As Liam dozed off in the back seat, we started talking about teaching (Michaela is majoring in Special Education at a small liberal arts school near Lincoln, NE), which inevitably led to a discussion of parenting. "I just want Liam to be down-to-earth," I said. I want him to know that he needs to work hard, that he has to earn things rather than just having them handed to him.
Since that night, I've been thinking about that a lot. First, I read this article on Slate, followed by this article in the New York Times and a discussion in another online professional development course I'm taking.
Sometimes I think it's so hard to draw that line between helping and pushing just a little too hard (although, I think one should know that she's gone a little too far when she's stating, 'We're applying to Columbia'), between exposing our kids to new experiences and overstimulating them, between ensuring that we're raising happy kids and overpraising them. Even I find myself clapping and saying, "Good job, Liam" for small feats, and this isn't the first time I've read about Dr. Dweck's puzzle-solving study.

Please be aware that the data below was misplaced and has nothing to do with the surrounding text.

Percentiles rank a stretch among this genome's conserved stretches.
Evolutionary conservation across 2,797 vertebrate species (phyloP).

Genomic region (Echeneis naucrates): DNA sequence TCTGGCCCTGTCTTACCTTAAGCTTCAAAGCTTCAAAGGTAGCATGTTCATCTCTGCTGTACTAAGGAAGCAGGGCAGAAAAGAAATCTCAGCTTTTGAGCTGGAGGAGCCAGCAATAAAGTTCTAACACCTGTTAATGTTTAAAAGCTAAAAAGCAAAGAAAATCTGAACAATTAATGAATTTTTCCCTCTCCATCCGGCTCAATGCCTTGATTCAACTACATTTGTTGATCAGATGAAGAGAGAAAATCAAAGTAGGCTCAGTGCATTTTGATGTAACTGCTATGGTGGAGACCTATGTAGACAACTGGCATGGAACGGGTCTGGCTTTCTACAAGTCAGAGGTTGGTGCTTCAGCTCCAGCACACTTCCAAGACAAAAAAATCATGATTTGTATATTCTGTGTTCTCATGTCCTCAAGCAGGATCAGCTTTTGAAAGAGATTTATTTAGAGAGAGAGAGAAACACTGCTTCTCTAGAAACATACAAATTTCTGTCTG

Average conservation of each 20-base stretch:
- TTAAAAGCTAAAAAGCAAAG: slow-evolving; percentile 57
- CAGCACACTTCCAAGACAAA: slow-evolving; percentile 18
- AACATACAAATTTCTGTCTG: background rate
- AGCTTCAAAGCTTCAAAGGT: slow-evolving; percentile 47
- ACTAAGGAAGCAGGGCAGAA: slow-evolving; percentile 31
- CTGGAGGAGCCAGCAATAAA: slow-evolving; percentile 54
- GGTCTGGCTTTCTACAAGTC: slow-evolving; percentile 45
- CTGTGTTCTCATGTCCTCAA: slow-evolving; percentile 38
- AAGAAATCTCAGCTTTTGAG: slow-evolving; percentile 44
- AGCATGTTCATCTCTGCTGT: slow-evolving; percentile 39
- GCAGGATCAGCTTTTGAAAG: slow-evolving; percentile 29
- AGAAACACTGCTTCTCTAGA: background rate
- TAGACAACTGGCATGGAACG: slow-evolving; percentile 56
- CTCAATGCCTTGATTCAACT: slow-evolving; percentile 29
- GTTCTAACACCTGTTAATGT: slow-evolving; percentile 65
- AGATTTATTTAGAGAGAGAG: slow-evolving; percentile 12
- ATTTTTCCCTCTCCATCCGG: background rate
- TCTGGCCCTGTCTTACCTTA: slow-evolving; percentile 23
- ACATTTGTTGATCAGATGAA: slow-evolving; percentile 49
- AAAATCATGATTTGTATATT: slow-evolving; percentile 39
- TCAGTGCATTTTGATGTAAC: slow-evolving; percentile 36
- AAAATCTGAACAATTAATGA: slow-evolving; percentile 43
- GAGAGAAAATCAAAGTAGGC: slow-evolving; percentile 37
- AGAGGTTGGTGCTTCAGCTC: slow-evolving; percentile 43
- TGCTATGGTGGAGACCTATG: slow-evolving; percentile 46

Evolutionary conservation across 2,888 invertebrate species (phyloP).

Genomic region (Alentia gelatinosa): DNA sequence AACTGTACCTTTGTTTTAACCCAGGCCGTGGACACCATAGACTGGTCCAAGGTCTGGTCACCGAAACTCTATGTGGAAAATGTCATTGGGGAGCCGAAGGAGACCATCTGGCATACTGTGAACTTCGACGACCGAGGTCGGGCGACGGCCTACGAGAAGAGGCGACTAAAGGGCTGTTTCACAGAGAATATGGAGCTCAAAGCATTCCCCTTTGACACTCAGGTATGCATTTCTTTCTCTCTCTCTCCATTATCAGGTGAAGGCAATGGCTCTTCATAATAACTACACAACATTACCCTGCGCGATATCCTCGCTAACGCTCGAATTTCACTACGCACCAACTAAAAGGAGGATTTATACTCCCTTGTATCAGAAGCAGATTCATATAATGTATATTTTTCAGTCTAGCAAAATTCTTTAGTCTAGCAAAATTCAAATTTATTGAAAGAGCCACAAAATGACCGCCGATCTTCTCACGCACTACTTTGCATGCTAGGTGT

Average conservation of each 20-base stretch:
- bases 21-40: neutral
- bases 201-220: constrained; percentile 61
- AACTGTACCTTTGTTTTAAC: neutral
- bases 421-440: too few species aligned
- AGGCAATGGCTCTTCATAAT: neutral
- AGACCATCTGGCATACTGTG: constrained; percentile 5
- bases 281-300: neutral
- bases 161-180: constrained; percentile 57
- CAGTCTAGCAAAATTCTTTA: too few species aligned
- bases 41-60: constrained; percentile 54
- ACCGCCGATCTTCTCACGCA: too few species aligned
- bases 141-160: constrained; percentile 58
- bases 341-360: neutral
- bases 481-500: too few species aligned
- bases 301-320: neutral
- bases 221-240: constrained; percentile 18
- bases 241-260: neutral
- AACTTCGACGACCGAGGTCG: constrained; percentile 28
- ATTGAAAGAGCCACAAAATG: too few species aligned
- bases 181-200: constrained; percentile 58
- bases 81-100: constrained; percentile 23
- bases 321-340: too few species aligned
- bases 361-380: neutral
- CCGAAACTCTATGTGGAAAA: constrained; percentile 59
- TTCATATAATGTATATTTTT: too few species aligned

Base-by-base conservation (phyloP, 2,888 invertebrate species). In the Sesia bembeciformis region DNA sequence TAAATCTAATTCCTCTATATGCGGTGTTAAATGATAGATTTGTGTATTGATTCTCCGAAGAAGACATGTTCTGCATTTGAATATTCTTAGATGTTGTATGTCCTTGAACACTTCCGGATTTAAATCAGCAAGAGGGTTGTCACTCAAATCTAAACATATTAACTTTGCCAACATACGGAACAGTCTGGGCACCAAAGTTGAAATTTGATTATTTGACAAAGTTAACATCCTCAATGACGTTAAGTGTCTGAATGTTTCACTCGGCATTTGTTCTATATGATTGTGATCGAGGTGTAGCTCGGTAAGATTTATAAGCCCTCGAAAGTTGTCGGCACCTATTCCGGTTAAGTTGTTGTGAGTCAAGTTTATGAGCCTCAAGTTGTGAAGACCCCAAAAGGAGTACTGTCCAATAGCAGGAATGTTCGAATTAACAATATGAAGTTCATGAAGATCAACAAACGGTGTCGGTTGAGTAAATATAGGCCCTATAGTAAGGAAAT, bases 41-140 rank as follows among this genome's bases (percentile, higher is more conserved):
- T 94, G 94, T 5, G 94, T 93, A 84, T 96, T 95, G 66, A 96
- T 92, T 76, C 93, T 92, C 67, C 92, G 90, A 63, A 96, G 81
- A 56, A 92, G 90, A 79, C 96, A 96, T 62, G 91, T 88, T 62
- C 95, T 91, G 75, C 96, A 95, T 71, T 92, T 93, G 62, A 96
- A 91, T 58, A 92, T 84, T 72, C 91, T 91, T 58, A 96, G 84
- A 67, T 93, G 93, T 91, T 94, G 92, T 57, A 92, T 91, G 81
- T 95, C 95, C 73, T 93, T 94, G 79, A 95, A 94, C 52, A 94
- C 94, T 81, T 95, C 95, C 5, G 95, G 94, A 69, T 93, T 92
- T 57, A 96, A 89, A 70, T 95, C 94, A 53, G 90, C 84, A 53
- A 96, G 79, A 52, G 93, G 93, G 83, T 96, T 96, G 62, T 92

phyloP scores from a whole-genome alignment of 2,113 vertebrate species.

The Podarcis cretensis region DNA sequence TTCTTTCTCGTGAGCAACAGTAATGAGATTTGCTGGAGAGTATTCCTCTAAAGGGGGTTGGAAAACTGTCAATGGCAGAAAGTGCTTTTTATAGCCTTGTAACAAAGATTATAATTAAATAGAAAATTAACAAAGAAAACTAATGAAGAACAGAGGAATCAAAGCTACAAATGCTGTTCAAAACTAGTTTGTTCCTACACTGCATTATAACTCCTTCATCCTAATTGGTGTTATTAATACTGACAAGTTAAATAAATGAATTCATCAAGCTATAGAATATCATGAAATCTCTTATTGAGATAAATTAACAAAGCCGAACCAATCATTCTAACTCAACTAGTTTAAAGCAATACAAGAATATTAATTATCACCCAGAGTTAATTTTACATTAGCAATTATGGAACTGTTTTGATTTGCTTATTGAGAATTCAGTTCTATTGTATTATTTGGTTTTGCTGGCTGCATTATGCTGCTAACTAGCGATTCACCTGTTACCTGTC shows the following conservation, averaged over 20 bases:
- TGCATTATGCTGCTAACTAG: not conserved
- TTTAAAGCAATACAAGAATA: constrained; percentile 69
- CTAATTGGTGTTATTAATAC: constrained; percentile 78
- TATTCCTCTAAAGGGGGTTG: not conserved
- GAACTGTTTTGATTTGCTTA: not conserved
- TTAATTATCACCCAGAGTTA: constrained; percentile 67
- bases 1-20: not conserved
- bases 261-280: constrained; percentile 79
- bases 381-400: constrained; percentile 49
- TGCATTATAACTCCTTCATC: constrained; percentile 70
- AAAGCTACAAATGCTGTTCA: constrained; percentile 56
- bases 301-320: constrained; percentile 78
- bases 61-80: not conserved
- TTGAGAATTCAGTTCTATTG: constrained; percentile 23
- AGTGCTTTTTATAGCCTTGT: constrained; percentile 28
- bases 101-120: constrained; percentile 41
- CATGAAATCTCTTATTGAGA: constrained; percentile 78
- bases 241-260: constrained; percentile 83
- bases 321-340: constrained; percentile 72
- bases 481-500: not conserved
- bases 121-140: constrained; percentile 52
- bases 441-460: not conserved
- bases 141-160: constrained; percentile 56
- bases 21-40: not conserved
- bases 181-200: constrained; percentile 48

That night, as Michaela and I were discussing parenting, she shared two stories with me. The first was about a college professor of her's who gave her own children chores around the house. She paid them an allowance for completing those chores. Pretty simple. Nothing earth shattering. The thing was, when one of her sons quit doing his chores, she quit paying him the allowance. When he saw his siblings were able to buy popcorn at basketball games and he wasn't, he begged for his allowance back. She didn't just give it back to him, though. She made him apply and interview for the job.
The second story was about a family friend of our's who only gives her children one Christmas present in addition to the stocking they get from Santa Claus. That was pretty shocking for both Michaela and me. There wasn't much on our Christmas lists that we didn't get.
I think it takes us back to the old parenting axiom-- half the money twice the time. While I still sometimes feel inclined to buy Liam things because they're cute or he "needs them to learn ... skill," what he really needs is to spend time with me and play independently, learning with simple things we already have.
|Liam doesn't need a bunch of fancy toys. Look at all of these toys he can play with for free at the local library.|